Endoscopy 2016; 48(09): 823-828
DOI: 10.1055/s-0042-108433
Original article
© Georg Thieme Verlag KG Stuttgart · New York

Routine vs. on-demand analgesia in colonoscopy: a randomized clinical trial

Øyvind Holme
1   Department of Medicine, Sørlandet Hospital, Kristiansand, Norway
2   Institute of Health and Society, University of Oslo, Oslo, Norway
,
Thomas de Lange
3   Cancer Registry of Norway, Oslo, Norway
4   Department of Medicine, Vestre Viken Hospital, Bærum, Norway
,
Asbjørn Stallemo
1   Department of Medicine, Sørlandet Hospital, Kristiansand, Norway
,
Håvard Wiig
1   Department of Medicine, Sørlandet Hospital, Kristiansand, Norway
,
Audun Hasund
1   Department of Medicine, Sørlandet Hospital, Kristiansand, Norway
,
Katrine Dvergsnes
1   Department of Medicine, Sørlandet Hospital, Kristiansand, Norway
,
Kjetil Garborg
1   Department of Medicine, Sørlandet Hospital, Kristiansand, Norway
2   Institute of Health and Society, University of Oslo, Oslo, Norway
,
Carl Magnus Ystrøm
5   Innlandet Hospital, Elverum, Norway
,
Magnus Løberg
2   Institute of Health and Society, University of Oslo, Oslo, Norway
6   Department of Transplantation Medicine and KG Jebsen Center for Colorectal Cancer Research, Oslo University Hospital, Oslo, Norway
,
Geir Hoff
2   Institute of Health and Society, University of Oslo, Oslo, Norway
3   Cancer Registry of Norway, Oslo, Norway
7   Telemark Hospital, Skien, Norway
,
Michael Bretthauer
1   Department of Medicine, Sørlandet Hospital, Kristiansand, Norway
2   Institute of Health and Society, University of Oslo, Oslo, Norway
6   Department of Transplantation Medicine and KG Jebsen Center for Colorectal Cancer Research, Oslo University Hospital, Oslo, Norway
,
Mette Kalager
2   Institute of Health and Society, University of Oslo, Oslo, Norway
6   Department of Transplantation Medicine and KG Jebsen Center for Colorectal Cancer Research, Oslo University Hospital, Oslo, Norway
8   Department of Epidemiology, Harvard T H Chan School of Public Health, Boston, United States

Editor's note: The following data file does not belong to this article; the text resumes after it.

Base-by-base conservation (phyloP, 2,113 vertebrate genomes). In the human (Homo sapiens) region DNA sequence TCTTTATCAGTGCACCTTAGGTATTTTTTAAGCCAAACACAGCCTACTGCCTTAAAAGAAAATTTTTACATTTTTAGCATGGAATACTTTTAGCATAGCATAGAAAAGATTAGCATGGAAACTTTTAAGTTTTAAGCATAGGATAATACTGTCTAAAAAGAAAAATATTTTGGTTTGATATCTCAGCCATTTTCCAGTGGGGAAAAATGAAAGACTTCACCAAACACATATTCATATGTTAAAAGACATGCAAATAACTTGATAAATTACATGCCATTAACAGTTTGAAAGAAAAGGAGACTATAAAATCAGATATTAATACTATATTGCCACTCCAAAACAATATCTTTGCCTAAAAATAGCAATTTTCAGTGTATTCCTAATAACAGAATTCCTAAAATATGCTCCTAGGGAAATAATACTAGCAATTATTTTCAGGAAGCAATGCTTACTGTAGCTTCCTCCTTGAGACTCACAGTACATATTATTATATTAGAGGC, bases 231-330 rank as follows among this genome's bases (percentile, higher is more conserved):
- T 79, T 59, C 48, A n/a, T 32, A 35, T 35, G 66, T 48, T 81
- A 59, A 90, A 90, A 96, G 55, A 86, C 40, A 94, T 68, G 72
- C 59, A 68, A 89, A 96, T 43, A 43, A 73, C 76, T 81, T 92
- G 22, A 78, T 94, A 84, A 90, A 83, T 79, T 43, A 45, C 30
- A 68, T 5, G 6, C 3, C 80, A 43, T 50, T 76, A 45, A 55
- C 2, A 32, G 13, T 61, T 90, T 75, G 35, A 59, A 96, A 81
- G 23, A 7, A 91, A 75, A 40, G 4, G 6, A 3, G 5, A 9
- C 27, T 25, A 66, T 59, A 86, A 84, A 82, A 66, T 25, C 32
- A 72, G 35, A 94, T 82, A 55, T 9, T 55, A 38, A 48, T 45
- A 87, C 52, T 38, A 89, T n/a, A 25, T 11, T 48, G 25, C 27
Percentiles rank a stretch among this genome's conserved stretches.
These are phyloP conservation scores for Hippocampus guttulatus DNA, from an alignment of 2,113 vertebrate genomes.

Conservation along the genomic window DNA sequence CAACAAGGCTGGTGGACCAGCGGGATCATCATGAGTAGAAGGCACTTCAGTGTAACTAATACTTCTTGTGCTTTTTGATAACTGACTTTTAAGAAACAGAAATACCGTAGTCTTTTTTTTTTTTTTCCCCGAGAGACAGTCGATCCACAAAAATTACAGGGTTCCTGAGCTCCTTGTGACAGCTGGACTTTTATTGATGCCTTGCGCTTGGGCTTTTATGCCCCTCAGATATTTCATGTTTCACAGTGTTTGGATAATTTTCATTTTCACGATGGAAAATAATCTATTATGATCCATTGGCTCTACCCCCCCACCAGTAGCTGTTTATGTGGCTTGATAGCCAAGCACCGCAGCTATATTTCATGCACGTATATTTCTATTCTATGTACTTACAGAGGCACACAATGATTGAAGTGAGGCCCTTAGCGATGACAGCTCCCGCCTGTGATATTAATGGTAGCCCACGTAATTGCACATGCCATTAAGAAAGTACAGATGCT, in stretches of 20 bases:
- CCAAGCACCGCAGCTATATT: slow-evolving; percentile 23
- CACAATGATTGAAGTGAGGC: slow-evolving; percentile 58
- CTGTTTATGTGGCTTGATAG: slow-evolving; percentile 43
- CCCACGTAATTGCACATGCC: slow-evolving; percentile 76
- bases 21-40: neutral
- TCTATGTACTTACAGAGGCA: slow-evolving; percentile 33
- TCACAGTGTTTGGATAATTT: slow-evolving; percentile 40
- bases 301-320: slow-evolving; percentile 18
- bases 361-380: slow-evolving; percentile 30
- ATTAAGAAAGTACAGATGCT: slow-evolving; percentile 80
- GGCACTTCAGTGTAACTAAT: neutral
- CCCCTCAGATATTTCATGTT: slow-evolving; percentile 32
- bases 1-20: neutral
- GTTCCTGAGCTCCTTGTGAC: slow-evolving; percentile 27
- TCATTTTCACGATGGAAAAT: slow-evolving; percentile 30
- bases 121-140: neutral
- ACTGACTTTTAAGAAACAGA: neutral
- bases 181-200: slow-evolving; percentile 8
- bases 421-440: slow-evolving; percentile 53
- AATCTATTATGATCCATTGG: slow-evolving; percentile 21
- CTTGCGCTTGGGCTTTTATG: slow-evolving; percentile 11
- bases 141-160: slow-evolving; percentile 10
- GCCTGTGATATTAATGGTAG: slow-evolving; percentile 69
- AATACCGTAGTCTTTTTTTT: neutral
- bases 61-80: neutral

› Author Affiliations
Further Information

Publication History

submitted14 December 2015

accepted after revision16 April 2016

Publication Date:
15 June 2016 (online)

Background and study aims: Colonoscopy is frequently performed with opioid analgesia, but the impact of drug delivery timing has not been studied in detail. Low-dose opioids administered before the procedure may provide better pain control than on-demand administration when the patient experiences pain.

Patients and methods: A total of 119 outpatients were randomized to receive 50 μg of fentanyl either before colonoscopy (routine group) or on demand if needed during the colonoscopy (on-demand group). Additional fentanyl or midazolam was allowed in both groups if required. The primary outcome was pain measured on both a 100-mm visual analog scale (VAS; 0 = no pain, 100 = worst possible pain) and a four-point Likert scale (no, slight, moderate, or severe pain) immediately after the procedure.

Results: A total of 61 patients in the routine group and 58 patients in the on-demand group were included in the study. Mean VAS pain scores were 27.4 mm in the routine group and 30.5 mm in the on-demand group (mean difference – 3.2 mm; 95 % confidence interval – 11.9 to 5.5; P = 0.5). On the Likert scale, moderate or severe pain was experienced by 25.0 % and 31.5 % of patients in the routine and on-demand groups, respectively (p = 0.5). Cecal intubation rate and time to reach the cecum were similar between the groups. More patients in the on-demand group (81.0 %) than in the routine group (62.3 %) were able to leave the clinic without the need for recovery time (P = 0.03).

Conclusion: Routine administration of fentanyl did not provide better analgesia during colonoscopy than on-demand fentanyl, and more patients needed time for recovery.

Trial registration: ClinicalTrials.gov (NCT01786434).